VR artist brings pole dancing to virtual reality, and it’s quite a sight
As a fitness workout and acrobatic dance, pole dancing is well established. Now a VR artist is bringing the sport to virtual reality.
Pole dancing is often associated with lascivious lolling on the poles of local nightclubs. But it’s actually a sophisticated blend of dance and acrobatics performed by women and men alike.
Today, training studios can be found in almost every city. There are pole fitness classes, national and international competitions, and countless creators on social media sharing their choreography.
One of them is “R00t”, known only by her pseudonym on TikTok, Twitter, and the like. She adds a special twist to her performances: she dances in virtual reality. But how can such a movement-intensive sport be translated into VR?
Pole Fitness Workouts in VRChat
VRPD is a VR pole dancing community that meets in the VR social app VRChat and on Discord. Instead of “traditional” VR fitness workouts, members meet regularly to pole dance and support each other’s workouts.
Regular training is mandatory for pole dancers. It often takes several years of hard training before the pole moves look as smooth and elegant as those of professionals. Pole dancing requires a tremendous amount of strength, coordination, body control, and pain tolerance, as the training equipment is not exactly comfortable.
For example, in the “Shoulder Mount” exercise, dancers stand with their backs to the pole, grasp it above the head, and then pull the lower body up onto the pole with the legs above the head. The shoulder is pressed against the pole with all its strength.
Root makes VR pole dance popular on TikTok
A well-known member of the VR pole dance group is content creator:in R00t. She has been involved with virtual reality since 2013 and has been active as a VR artist and 3D designer ever since.
On the blockchain-based VR platform Somnium Space, she runs roots.club, a social VR world for underrepresented groups where mostly female and non-binary people meet.
During the lockdowns in the pandemic, R00t discovered her passion for the sport, got her own pole for home and practiced with VRPD. In an interview with Daily Beast, she talks about the challenges of playing the sport in VR.
Using full body tracking to become a VR pole dance pro
To make her avatar’s movements in VR as realistic as possible, R00t uses a full-body tracking setup. She bypasses the annoying cord on her HTC Vive Pro with a wireless adapter.
She wears two Valve Index controllers on her wrists, a belt with Tundra trackers around her waist, and two Vive trackers on her ankles. Four SteamVR 2.0 base stations provide precise tracking.
𝟭𝟭𝗽𝘁 𝘁𝗿𝗮𝗰𝗸𝗶𝗻𝗴 𝗶𝗻 𝗩𝗥@R00Tvr's 11 point tracking setup for VR with the Valve Index • Tundra Trackers • HTC Vive Trackers 🤖✖️#vrdancer #vrsetup #fullbodytracking #fbt pic.twitter.com/1DeX40WUAL
— R00TS.CLUB 🌈 🐈⬛ (@R00TSCLUB) January 31, 2023
This solution is not optimal. “It’s been nearly 10 years that I keep saying, ‘I’m sure in a few years it’ll be so much easier,” she said. R00t added that for almost 10 years she believed it would be easier in the future, and while it is much easier today, “it’s still a bit of a setup.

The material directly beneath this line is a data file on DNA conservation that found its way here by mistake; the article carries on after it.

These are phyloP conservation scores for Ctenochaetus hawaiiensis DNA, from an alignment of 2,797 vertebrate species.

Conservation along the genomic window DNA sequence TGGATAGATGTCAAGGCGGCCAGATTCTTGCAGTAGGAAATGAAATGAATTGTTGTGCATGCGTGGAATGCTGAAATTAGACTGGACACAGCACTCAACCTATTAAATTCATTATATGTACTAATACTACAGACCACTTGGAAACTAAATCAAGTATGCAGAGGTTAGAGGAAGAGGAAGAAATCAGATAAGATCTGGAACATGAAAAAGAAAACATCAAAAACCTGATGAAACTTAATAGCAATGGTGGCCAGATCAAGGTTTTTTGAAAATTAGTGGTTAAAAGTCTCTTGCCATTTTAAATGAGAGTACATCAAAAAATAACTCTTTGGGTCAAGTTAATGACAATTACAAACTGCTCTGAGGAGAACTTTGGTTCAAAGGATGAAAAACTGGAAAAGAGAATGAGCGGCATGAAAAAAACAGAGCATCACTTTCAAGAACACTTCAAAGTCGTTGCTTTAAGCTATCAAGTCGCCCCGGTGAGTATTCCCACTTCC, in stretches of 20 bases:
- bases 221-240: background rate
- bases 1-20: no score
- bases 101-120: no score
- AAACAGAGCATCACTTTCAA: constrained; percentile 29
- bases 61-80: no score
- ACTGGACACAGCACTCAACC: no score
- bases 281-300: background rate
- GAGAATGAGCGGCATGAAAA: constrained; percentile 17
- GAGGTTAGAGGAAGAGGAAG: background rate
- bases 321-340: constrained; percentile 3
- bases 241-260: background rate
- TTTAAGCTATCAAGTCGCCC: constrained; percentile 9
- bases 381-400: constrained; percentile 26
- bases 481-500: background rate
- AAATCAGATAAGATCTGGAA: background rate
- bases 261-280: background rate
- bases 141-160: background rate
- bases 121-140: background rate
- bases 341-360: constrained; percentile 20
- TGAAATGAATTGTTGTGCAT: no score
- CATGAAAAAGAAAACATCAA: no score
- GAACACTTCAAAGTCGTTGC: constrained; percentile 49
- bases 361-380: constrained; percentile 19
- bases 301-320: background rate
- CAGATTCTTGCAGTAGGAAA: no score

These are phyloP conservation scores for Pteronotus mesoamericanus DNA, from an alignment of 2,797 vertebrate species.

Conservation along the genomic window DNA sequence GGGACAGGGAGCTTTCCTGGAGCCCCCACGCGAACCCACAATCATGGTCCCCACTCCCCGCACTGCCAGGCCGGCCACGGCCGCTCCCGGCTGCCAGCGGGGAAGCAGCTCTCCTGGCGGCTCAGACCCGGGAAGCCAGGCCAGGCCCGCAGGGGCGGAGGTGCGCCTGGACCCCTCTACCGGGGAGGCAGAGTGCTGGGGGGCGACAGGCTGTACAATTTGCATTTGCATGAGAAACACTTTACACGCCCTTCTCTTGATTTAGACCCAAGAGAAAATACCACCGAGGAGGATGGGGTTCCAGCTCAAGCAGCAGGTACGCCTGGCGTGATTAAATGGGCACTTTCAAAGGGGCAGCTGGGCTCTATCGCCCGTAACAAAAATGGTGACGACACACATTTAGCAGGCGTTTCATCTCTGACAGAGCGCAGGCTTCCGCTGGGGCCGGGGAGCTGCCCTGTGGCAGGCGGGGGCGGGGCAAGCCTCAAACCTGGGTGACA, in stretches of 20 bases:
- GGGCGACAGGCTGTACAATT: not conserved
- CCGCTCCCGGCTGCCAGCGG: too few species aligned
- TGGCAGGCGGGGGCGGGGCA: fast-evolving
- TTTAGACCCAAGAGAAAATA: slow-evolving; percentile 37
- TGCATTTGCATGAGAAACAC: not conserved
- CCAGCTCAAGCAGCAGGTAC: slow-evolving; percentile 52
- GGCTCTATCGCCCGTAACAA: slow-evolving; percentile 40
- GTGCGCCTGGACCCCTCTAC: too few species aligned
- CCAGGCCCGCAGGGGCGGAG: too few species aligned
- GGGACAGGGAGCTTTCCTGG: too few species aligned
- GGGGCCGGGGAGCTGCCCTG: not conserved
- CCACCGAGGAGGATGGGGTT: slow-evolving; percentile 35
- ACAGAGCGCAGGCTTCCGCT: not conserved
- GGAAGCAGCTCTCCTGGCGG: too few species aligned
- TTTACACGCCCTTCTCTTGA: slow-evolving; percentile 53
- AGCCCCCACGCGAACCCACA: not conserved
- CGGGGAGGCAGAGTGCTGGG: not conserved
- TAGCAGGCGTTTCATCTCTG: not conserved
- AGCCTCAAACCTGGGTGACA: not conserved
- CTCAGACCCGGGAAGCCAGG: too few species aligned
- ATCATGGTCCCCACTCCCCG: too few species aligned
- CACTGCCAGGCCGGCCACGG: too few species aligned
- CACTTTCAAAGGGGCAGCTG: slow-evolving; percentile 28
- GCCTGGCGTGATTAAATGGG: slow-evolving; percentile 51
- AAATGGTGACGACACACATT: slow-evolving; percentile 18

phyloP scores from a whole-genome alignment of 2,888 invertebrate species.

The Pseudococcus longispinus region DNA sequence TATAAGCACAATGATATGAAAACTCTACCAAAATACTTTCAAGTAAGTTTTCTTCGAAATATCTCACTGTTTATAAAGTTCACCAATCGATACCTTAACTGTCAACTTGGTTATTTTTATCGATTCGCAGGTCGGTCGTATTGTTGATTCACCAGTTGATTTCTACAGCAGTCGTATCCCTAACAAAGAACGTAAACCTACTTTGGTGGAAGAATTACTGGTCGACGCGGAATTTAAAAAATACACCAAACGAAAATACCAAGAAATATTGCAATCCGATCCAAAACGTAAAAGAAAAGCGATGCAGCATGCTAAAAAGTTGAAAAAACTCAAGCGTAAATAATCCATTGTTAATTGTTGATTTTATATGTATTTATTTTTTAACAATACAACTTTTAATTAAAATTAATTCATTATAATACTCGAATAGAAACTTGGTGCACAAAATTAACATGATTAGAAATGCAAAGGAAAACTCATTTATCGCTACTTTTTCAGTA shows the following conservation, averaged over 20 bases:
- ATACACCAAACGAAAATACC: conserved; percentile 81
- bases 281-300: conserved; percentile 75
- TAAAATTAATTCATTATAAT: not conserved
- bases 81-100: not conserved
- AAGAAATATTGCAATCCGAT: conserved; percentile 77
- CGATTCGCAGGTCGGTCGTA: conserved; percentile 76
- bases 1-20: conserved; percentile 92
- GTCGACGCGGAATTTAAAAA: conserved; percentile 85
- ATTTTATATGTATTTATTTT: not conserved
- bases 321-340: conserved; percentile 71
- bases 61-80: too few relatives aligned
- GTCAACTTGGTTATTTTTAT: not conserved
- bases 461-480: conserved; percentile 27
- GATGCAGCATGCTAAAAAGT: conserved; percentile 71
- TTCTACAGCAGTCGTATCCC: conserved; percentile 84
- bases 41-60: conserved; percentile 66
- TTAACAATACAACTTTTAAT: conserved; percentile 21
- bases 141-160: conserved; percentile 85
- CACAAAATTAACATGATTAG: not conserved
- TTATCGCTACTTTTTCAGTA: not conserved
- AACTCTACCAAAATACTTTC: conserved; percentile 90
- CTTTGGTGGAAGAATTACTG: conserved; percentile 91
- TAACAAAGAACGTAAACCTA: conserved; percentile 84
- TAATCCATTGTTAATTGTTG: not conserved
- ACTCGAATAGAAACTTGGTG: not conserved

Pole dancing in VR requires technical tricks
Even the sports equipment itself is not without its problems. To prevent athletes from getting seriously injured, pole bars are usually chrome-plated. This makes the surface smooth and allows for a nearly frictionless glide on the pole.
However, chrome has one property that is not necessarily conducive to VR tracking with SteamVR lasers: it is highly reflective. The reflections lead to tracking errors and cause glitches on the VR avatars. R00t had to adjust their setup and switch to a special silicone-coated rod.
Pole in VR: When the human becomes a pole
Speaking of the pole: The pole in the real world cannot be easily transferred to a VR world. That’s why VR athletes often don’t see it when they wear the VR headset.
🖤 That's me!! I was a VR pole 😂#ThingsYouOnlyHearInVR @R00Tvr pic.twitter.com/kKdvocGCaS
— Andy Fidel 🏳️🌈 (@AndyFidel_) February 25, 2023
Worlds created in VRChat have virtual poles that users can adjust to match the physical pole. In other environments, Root has to make do thanks to a friend and a trick: a pole-shaped avatar.
It positions itself in the VR environment where the poles are in Root’s real-world environment and remains motionless for the duration of the performance. “It’s cool that we can do a performance together like this in a way,” R00t said. “And she’s really proud of it, like, ‘Hey, that’s me! I’m the pole!’”
Pole dancing in VR is not for VR beginners
Combining VR and pole dancing brings even more challenges. “It feels like the biggest disorientation because you’re already kind of balancing the virtual and the real world,” the VR artist says.
In addition, the weight of the headset causes her head to tilt back when she turns quickly. This makes it easy for her to lose her balance, which can lead to dizziness and motion sickness.
Despite the obstacles, pole dancing and the community are an important part of her life that she might never have discovered without virtual reality.
“When you pole-dance, especially in VR, you barely see anything because you’re spinning around so fast, and you’re so focused in that moment,” she said. “It stops being about anyone else but you and your dance, and you’re safe.”
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